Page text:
Across the globe, athletes have reported a decrease in physical activity since COVID-19.2 3 However, regular physical activity may have a protective effect against adverse outcomes from COVID-19. Professor Jon Patricios and colleagues, using data from South Africa, where different SARS-CoV-2 variants were prevalent, demonstrate a positive association between physical exercise and protection against adverse outcomes from COVID-19. This is the first study to use objectively measured physical activityand show its protective effects, even at less than recommended levels (see page 568) . How this study may be received in the media seems to depend not only on the quality of the work but other factors as well. These are highlighted in a discussion piece where O’Hagan and colleagues compare the media coverage for two studies4 5 investigating the relationship between exercise and COVID-19 outcomes and note that timing or the country of origin of the publication may influence the Altmetric of the article (see page 590) .

How can we promote physical activity, especially during a pandemic, which has caused an increase in anxiety and depression? The COVID-19 Pandemic and Exercise trial aimed to reduce depressive symptoms in the general population in the early months of the pandemic. Puterman and colleagues used a suite of mobile applications, at-home exercise, including high-intensity interval training (HIIT) and/or yoga. The authors proposed that app-based exercise at home, in various forms (yoga or HIIT or their combination) can significantly improve depressive symptoms over a 6-week period in adults during the pandemic (see page 546) .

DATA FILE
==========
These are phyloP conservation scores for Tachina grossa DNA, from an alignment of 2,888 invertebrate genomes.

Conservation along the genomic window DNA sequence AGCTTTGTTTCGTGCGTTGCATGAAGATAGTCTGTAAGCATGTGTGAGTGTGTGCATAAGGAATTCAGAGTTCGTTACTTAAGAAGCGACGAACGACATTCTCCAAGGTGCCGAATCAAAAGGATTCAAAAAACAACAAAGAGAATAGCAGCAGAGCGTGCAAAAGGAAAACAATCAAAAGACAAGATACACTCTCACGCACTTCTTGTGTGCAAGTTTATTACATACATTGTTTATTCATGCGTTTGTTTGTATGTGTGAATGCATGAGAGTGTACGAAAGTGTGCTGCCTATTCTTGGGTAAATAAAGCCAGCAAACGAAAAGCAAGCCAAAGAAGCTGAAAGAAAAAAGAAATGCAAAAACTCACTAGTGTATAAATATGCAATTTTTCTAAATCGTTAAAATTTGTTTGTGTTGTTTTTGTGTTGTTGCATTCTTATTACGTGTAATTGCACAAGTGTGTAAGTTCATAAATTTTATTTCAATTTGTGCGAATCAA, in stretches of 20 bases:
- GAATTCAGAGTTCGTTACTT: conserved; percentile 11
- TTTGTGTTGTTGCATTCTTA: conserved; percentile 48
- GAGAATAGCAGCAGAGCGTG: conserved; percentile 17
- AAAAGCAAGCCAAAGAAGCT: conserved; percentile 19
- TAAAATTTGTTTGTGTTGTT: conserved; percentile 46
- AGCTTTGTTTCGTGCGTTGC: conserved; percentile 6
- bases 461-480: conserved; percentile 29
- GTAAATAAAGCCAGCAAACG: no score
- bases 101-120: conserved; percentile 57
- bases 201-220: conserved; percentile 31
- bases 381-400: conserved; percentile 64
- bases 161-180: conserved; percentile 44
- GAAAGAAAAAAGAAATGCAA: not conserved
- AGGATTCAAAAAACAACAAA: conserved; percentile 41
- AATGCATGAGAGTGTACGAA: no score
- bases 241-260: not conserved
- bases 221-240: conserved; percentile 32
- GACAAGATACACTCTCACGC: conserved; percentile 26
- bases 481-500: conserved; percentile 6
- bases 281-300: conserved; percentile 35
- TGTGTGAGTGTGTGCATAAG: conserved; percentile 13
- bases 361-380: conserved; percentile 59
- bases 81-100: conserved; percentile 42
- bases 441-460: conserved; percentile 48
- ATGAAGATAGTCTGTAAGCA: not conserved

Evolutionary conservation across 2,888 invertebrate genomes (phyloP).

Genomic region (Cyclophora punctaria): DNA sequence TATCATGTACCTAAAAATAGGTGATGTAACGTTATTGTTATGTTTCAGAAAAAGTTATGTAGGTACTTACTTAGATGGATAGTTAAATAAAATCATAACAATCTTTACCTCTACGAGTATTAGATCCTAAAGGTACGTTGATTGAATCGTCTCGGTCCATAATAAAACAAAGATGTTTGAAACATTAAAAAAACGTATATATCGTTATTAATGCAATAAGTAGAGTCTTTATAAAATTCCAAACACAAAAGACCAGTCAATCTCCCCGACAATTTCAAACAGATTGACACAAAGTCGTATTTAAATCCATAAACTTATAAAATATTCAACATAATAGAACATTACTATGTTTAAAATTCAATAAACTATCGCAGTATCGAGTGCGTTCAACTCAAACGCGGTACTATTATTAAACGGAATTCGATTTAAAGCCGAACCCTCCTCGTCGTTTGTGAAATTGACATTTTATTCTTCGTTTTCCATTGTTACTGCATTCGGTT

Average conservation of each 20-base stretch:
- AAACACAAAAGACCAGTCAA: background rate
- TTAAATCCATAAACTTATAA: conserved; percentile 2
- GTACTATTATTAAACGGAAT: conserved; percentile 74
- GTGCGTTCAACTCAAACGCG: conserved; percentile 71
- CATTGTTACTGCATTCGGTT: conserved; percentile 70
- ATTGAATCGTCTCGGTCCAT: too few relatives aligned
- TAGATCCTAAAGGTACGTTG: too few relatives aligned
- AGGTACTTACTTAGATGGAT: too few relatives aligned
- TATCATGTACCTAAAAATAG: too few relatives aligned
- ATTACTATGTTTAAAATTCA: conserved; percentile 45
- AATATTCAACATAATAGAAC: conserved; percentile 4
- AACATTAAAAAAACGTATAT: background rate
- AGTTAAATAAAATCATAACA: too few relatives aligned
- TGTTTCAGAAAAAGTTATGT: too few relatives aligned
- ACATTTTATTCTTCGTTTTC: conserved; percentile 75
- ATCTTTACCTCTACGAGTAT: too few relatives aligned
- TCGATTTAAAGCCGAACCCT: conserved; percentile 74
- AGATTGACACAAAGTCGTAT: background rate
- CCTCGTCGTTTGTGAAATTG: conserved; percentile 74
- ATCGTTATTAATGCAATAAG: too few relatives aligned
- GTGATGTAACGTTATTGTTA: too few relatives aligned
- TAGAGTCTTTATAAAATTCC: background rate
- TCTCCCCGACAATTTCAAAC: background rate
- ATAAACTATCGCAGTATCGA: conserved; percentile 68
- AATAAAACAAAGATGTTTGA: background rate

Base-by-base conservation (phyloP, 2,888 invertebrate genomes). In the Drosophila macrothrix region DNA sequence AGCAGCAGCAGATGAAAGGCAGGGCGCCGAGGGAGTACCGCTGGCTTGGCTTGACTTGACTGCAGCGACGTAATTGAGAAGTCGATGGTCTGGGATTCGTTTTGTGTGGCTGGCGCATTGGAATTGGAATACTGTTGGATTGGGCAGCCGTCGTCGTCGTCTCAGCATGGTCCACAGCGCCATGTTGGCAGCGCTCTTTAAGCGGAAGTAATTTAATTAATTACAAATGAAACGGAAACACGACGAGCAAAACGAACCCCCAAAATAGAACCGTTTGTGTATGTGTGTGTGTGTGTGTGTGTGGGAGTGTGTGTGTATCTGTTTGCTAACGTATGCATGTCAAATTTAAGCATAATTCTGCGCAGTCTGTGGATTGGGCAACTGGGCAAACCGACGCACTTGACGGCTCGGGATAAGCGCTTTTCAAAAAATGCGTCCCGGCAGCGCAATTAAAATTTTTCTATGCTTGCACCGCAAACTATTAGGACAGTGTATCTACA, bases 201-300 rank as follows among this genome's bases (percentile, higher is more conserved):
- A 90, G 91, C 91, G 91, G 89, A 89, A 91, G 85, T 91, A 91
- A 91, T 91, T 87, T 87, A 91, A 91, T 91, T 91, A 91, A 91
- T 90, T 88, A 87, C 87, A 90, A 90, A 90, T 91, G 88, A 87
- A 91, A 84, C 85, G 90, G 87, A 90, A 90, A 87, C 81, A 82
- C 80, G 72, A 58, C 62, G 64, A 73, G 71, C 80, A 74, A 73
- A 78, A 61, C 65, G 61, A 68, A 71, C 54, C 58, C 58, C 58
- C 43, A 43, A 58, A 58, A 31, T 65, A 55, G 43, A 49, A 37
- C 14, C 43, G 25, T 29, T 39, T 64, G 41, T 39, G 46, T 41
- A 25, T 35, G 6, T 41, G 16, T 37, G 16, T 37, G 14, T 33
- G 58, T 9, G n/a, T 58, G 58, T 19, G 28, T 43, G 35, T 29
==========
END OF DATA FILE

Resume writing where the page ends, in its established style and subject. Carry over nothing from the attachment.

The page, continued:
What happens after highly trained athletes contract SARS-CoV-2 though? Vágó and colleagues investigated the cardiovascular consequences of SARS-CoV-2 infection in highly trained, otherwise healthy athletes using cardiac MRI (CMRI). Studying 147 highly trained athletes after SARS-CoV-2 infection, they found that cardiac involvement on CMRI showed a modest frequency (4.7%), with definite signs of myocarditis present in only 1.4% of the sample. Comparing athletes with healthy sex-matched and age-matched athletes, they also found no difference between CMRI parameters, including native T1 and T2 values (see page 553) .

Reunite with the SASMA family

Please enjoy this South African-flavoured edition of BJSM and join us at our conference at the end of September! Collegiality, intellectual stimulation, sunshine and good wine await!

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  • Twitter @@ChristaJVR, @Sharief_H

  • Contributors Both authors contributed to the manuscript.

  • Funding The authors have not declared a specific grant for this research from any funding agency in the public, commercial or not-for-profit sectors.

  • Competing interests None declared.

  • Provenance and peer review Commissioned; internally peer reviewed.